Marketed under brand names such as GeoMelt and IceBite, it is less corrosive for bridges and cars - another issue surrounding salt. Also unlike salt, it doesn't cause potholes.
This, like many other salt "alternatives," is really just an additive. It helps a brine solution stay put and enhances the melting effect.
But some have complained that the beet juice stains and stinks like rotting vegetables. It has unwanted environmental effects, too. Bacteria that break down the organic chemical consume oxygen - and low oxygen levels are another problem in many urban streams.
And a Madison, Wis., study found that substituting the beet product for the salt brine it used in 2008-09 would have cost more than 10 times as much.
So good old road salt is still the cheapest thing going and the primary deicer. Although anything that melts in water will lower its freezing temperature, no other broadscale substitutes have taken hold.
Natick approves zoning change for clean energy businesses
This is an article from the Metro West Daily News about Natick approving changes to its zoning codes.
As part of the Green Communities Act, we are advocating for Arlington to adopt the zoning stretch codes. Marc Breslow will be presenting to the Arlington Board of Selectmen on Dec. 14th.
Stay tuned for more details.
New Links to East Arlington Liveable Streets website and rss feed have been added to the site.
I've added a link to their website in the "Links" section of our site under "Town of Arlington Websites".
I've also added a link to their rss feed in the "newsfeeds" section of the website" under the "Other Local Organizations" category.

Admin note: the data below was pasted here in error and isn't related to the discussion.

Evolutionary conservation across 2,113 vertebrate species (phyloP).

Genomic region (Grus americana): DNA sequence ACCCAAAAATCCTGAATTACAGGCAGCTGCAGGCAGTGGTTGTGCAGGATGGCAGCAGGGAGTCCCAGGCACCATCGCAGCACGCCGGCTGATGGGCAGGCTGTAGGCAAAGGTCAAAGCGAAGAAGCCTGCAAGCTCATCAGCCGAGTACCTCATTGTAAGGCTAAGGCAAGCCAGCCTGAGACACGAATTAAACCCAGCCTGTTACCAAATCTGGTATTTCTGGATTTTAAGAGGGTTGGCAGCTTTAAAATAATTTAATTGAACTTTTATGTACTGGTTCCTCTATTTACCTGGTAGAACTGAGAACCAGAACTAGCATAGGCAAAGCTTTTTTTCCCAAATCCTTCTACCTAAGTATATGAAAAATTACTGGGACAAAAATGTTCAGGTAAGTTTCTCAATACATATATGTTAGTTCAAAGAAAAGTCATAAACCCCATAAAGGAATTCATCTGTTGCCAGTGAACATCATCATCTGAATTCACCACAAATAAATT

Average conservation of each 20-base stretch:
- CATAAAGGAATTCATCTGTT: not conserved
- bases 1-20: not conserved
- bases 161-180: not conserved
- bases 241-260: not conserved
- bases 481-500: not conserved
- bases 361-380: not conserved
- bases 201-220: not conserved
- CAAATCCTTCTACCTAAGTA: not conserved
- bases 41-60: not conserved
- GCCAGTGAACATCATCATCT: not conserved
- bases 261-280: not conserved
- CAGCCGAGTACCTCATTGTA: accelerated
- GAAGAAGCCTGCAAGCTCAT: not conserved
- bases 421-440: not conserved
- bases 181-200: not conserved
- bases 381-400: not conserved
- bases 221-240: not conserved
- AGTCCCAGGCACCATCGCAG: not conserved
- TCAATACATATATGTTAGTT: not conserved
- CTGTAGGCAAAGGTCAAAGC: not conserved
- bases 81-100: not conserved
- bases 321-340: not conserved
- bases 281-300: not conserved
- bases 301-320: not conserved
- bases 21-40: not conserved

We should do the same for other local related organizations as well.
At our last SA meeting there were quite a few stories about the uselessness of the NSTAR energy audits. I had one done about a year ago and was told that my house was pretty tight. I was skeptical because it seemed unlikely that the previous owner had done much to update the insulation and seal leaks and I was really ezpecting to be told that there were lots of things I could do to tighten things up. When Jeremy Marin from the A-HEET program came over to do an audit to evaluate my house to see if it was a good fit, I found out just how bad the NSTAR audit really was.
Jeremy spent the better part of 2 hours looking at both the exterior and interior problems and found that there were lots of leaks and things that needed to be addressed. The basement had lots of issues including gaps around the windows and especially around the foundation where it meets the first floor. There were gaps around the water spickets that had never been filled with caulk and lots of places where cold air could get up to the first floor living space. The forced hot air ducts had lots of leakage at the joints between sections and the hot water pipes weren't insulated either.
Jeremy thought the house was a good project for A-HEET and scheduled a blower door test. This revealed lots of additional opportunities to do air sealing on the first and second floors of the living space. One big source of cold air is the crawl space on the second floor. In addition to needing more insulation, there was no insulation under the plywood floor in the crawlspace and there was a big hole that openned directly into the roof allowing cold air to get into the crawlspace and then into the living space.
We're making plans to schedule the A-HEET event and I will be posting updates here to document what was done and how much improvement we are able to make.
UPDATE - 1-7-2010:
Jeremy arrange for a blower door test and it revealed lots of leaks that could be plugged. It took less than an hour to go through the house and identify all of the leaks. It is amazing how much different this was from the NSTAR energy audit. This really highlights how important it is to get a "real" audit complete with the blower door test.